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How To Triumph As A "Supermom"

How To Triumph As A "Supermom" [EXPERT]

Take a tip from Dr. Sue Cornbluth's personal revelation and learn how to be present as a parent.

It was a typical Sunday morning in our house. My husband woke up at 8 a.m., made coffee and went outside to cut the grass. The kids were sleeping and I was sitting in bed reading a magazine. My son, Jacob, woke about ten minutes later, just as I was getting into the good part of an article — typical when you have a 5-year-old. Two minutes later, my 3-year-old daughter, Lindsay, found her way into our bed, as well.

I tickled their stomachs. We had a pillow fight and we laughed and laughed. It became what we call in our house a "cuddle fest." It was the best moment of my week. Little did I know that three hours later, I would experience the worst moment of my life. The Benefits Of Playing With Your Children

I arrived home from the supermarket around noon. The kids were playing outside. I brought the packages in the house as Jacob and Lindsay ran towards me saying, "Mommy, what did you get me?" "You have to wait until after lunch, my loves," I said. "Oh Mommy," my daughter said, "Can I just have one? Please!"

Since she has me wrapped around her little finger, I agreed and pulled out two candy bars: one for Jacob, and one for my precious little princess. As I began to unpack, the kids were in the family room, eating and playing. My daughter ran into the living room with her candy bar in hand. I said to her, "Don't run with food in your mouth." She said, "Okay Mommy," and stopped running.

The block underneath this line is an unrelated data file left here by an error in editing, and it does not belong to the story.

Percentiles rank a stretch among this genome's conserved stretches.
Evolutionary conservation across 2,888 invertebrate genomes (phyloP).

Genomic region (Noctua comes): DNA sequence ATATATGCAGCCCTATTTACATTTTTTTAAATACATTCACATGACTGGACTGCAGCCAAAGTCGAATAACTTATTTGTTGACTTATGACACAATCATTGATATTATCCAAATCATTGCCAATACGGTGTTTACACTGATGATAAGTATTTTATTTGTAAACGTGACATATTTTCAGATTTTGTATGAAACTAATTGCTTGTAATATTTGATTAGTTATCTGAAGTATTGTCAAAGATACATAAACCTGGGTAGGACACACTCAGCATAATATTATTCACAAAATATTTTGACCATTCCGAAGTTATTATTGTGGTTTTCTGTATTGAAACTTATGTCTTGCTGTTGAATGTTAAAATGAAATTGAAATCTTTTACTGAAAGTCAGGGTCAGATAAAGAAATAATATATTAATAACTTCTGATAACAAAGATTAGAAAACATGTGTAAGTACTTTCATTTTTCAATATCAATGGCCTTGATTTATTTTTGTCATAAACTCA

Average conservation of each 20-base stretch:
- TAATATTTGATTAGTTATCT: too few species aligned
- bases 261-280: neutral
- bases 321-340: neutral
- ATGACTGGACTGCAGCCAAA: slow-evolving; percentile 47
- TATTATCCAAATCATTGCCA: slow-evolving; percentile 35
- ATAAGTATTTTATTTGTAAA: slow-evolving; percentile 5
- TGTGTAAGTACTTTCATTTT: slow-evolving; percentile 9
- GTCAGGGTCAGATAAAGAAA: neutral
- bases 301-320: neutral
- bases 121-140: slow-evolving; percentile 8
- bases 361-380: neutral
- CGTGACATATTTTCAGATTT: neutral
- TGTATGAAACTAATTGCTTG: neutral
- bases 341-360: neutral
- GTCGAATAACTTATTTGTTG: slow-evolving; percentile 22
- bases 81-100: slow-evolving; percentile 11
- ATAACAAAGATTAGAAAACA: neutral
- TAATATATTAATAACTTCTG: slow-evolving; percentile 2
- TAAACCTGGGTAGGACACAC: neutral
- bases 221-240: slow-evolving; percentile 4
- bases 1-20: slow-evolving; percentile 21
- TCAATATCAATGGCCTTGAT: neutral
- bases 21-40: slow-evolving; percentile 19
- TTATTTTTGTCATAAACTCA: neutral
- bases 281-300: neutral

I finished unpacking and was sitting at the kitchen island, sorting through all our mail. I suddenly heard little feet walking around the corner into the kitchen. I call out, "Whose little feet are they?" In the next second, Lindsay comes around the corner, stands directly in front of me, looks at me but says nothing. I say, "Lindsay, what's wrong?" and still, I get no response. The next thing I know, she's fallen back onto the floor, her eyes rolled back into her head. She hit her head and went limp.

I jumped out of my seat, screaming in panic, scooped her up and screamed for my husband, who was on the third floor. I screamed so loud that I'm sure they heard me in China. As I scooped Lindsay up, she fell into my arms like a limp rag doll. She was not breathing. I began to cry and scream, "Darrin, she is dying! She is dying!" My husband came running down the steps like a madman. Why Persistent Parenting Pays Off

I put Lindsay in his arms and screamed, "She is choking! Do something! Save her!" As he scooped her up and ran upstairs, I fell to the floor and just went numb. I was frightened and panic-stricken. My 5-year-old found me in the hallway and comforted me by saying, "It will be okay Mommy. Don't be scared." Ten seconds later, I heard Lindsay crying after my husband had stuck his fingers down her throat and pulled out the piece of the candy bar lodged inside her larynx. I heard my husband saying, "You are okay. You are okay, Daddy's here." Her cries were the best sounds I had ever heard in my life. I ran upstairs and held her so tight.

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This article was originally published at . Reprinted with permission from the author.


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